Momus “Best Of”: Vol. 1

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    It’s been a good ten months. Since October 2014, Momus has quickly become a trusted reference for those wishing to reflect on contemporary art at a slightly slower pace, and with greater focus, than our online platform typically allows. We’ve published features, interviews, and reviews that have been widely read and shared, and cited by peer publications including artnet News, HyperallergicLA Times, Daily Serving, and Art F City. We’ve benefited from the support of esteemed arts patrons including Bruce Bailey and Ydessa Hendeles; and notes of endorsement from artists and writers including Frances Stark, Chris Kraus, Douglas Coupland, and the editor of Tate Etc., Simon Grant. The site’s initial partnerships include a content-sharing relationship with artnet News, and a main media-partnership with Feature Art Fair. Further, Momus has recently engaged in a relationship with Tate Etc. Finally, we’ve initiated a curated Artworld Events Calendar representing our global artworld centers. It’s been a good ten months that has, at times, felt like a very long year. So we’re taking a small break, and in so doing, leaving you with a compilation that surveys some of our best-read and most valued content.

    In preparation for this brief hiatus, August 24-September 6, 2015, I remembered the wealth of tremendous talent we’ve had the luxury to commission, edit, and publish. From Andrew Berardini’s well-loved “How To” series to a frank, slightly bawdy conversation between Sheila Heti and John Currin, criticism – in all its potential and pliability – has been upheld and regularly challenged on our site. We demonstrate our appreciation of our writers by paying above-industry-average rates, something we intend to increase in the coming year.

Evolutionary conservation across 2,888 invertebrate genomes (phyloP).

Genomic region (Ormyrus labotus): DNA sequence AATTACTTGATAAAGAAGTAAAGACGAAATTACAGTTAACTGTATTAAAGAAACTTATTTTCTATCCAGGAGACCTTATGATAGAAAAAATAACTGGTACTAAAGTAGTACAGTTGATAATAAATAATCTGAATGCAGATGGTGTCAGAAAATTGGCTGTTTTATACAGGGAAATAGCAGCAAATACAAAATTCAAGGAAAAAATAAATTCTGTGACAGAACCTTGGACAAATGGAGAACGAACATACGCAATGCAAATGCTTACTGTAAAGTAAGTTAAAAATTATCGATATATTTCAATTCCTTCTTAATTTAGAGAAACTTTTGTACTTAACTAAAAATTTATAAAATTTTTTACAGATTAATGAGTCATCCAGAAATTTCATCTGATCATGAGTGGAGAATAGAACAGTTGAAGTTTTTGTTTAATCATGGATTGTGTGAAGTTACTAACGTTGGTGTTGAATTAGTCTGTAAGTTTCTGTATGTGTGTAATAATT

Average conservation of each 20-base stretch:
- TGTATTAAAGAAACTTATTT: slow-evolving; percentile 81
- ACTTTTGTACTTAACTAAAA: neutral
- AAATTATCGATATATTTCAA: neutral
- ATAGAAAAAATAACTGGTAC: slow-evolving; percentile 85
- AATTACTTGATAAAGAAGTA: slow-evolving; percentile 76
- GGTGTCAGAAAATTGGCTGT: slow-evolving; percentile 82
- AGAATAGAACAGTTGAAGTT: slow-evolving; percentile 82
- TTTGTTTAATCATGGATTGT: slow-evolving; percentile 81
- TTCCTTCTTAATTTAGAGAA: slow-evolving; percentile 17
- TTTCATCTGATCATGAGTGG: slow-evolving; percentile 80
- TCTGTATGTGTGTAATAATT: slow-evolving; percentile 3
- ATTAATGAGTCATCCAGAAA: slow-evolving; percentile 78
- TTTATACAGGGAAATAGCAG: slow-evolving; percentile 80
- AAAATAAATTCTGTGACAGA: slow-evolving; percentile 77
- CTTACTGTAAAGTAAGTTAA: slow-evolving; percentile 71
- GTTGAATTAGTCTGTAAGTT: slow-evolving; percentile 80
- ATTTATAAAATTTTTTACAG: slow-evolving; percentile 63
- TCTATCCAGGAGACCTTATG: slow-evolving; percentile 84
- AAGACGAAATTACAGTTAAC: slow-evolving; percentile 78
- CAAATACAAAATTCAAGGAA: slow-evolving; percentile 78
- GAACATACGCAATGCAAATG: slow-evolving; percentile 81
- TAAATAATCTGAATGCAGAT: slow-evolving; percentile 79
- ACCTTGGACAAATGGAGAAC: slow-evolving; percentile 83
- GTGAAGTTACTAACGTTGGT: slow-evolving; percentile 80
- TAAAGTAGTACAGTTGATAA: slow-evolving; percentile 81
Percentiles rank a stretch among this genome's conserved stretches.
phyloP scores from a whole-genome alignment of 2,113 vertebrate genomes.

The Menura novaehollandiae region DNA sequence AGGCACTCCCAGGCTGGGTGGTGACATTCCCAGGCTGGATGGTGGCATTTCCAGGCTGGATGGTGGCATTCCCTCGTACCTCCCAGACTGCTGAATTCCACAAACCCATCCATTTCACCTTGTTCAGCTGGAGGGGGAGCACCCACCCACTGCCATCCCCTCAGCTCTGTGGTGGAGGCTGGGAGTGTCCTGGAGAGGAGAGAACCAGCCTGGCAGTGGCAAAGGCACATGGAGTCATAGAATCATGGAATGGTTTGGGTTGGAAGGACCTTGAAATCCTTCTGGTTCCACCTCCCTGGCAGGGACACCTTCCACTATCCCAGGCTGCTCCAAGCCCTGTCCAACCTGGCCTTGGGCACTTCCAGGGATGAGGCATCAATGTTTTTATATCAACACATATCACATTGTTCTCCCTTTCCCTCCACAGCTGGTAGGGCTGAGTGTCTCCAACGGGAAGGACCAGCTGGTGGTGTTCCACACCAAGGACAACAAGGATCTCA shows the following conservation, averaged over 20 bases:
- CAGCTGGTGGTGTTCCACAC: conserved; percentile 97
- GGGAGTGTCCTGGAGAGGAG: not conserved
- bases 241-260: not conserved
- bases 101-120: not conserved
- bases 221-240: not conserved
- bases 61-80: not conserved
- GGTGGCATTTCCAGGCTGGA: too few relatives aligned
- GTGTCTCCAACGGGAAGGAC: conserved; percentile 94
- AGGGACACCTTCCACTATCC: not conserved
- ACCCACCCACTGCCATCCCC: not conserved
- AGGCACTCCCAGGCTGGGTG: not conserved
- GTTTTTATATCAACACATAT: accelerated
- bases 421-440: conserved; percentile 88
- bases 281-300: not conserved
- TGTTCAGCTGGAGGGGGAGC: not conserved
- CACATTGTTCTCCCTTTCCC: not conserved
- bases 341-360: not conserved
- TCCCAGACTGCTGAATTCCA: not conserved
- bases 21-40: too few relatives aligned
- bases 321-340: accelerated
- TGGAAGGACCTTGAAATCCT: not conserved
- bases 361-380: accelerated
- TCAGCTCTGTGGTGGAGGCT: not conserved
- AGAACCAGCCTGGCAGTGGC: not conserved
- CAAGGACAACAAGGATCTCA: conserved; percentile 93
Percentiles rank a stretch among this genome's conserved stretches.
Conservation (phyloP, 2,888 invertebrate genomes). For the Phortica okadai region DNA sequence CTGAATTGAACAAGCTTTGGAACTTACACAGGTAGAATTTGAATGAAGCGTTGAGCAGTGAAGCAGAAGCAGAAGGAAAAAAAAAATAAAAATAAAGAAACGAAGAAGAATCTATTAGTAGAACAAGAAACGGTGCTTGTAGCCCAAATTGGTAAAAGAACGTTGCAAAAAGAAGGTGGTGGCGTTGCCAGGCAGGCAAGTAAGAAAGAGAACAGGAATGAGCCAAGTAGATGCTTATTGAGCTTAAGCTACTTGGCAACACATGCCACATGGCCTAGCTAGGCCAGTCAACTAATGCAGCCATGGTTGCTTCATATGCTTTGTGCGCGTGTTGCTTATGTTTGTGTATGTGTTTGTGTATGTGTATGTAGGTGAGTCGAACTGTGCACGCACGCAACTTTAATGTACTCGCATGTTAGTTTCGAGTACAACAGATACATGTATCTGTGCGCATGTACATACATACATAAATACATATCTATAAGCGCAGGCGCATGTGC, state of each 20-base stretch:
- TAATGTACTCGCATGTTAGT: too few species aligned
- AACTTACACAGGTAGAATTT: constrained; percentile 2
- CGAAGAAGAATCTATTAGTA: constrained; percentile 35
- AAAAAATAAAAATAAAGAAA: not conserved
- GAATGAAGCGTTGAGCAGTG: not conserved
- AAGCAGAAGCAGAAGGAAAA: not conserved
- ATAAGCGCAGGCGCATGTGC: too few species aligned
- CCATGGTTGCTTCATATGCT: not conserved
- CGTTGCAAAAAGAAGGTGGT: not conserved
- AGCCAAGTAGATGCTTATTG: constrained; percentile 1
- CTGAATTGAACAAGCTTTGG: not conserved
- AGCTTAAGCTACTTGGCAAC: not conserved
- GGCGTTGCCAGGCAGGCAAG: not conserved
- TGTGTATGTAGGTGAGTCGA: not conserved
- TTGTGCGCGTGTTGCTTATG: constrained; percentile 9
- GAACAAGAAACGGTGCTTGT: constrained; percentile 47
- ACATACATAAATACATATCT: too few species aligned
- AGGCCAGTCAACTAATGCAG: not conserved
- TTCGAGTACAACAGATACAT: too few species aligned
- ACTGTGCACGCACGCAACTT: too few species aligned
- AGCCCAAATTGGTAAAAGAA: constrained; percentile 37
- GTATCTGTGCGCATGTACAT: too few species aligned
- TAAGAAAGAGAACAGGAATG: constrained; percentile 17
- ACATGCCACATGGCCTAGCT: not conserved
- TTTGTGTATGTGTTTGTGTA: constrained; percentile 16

Patronage has been crucial to this publication’s early success and ability to support its contributors. As we approach our first anniversary, and look to further increase our site’s content and raise our rates, we’re encouraging engaged individuals who share our vision for renewed reflection in evaluative criticism to offer a measure of support. It goes directly to our writers and design team and its value is reflected on the site. Visit our “Donate” page for more information on our patrons and how to contribute.

    We look forward to the fall season, with a full calendar of thoughtful and timely articles slated for September 7th and onward. See below for our 20 best-read and most talked-about articles to date.

    – Sky Goodden, editor



    How To Write About Contemporary Art

    by Andrew Berardini


    It’s Not Stealing If It’s Art: A Re-Primer on Image Appropriation for the Internet Generation

    by RM Vaughan


    Bodies Beholden: The Changed Corporeality of David Salle’s New Paintings

    by Becca Rothfeld


    What is an Art Critic Doing at an Art Fair?

    by Orit Gat


    Post-Crisis: What’s Next for Art Criticism in a Digital Age

    by Sky Goodden


    Sheila Heti Interviews John Currin on the Fun, Beautiful Things

    by Sheila Heti


    Paul P. on Two Works by Stephen Andrews

    by Paul P.


    To Cut and To Swipe: Understanding Hito Steyerl Through “How Not To Be Seen”

    by Kaegan Sparks


    The Suffering Body of 1993: Whatever Happened to the Abject

    by Joseph Henry


    Seeing Red: Understanding Kazuo Shiraga’s Sudden Fame

    by Carol Strickland


    How to Start an Art School

    by Andrew Berardini


    Kill the Expert: An Interview with Brian Droitcour

    by Joseph Henry


    Interview: Tacita Dean

    by Sky Goodden


    A Theory of Everything: On the State of Theory and Criticism

    by Saelan Twerdy


    Women and Influence and the Other Things He Got Wrong: A Rebuttal to Brad Phillips

    by Sky Goodden


    A Rebuke to the Perceived Crisis in Criticism: Social Media and the Liberated Reader

    by Earl Miller


    How to Survive International Art: Notes from the Poverty Jetset

    by Andrew Berardini


    Curating in the Commons: The Case for Net Art as Public Art

    by Joseph Henry


    This is Where it Ends: The Denouement of Post-Internet Art in Jon Rafman’s Deep Web

    by Saelan Twerdy


    Labor Lost: Owkui Enwezor’s Artworld Biennale

    by David Balzer


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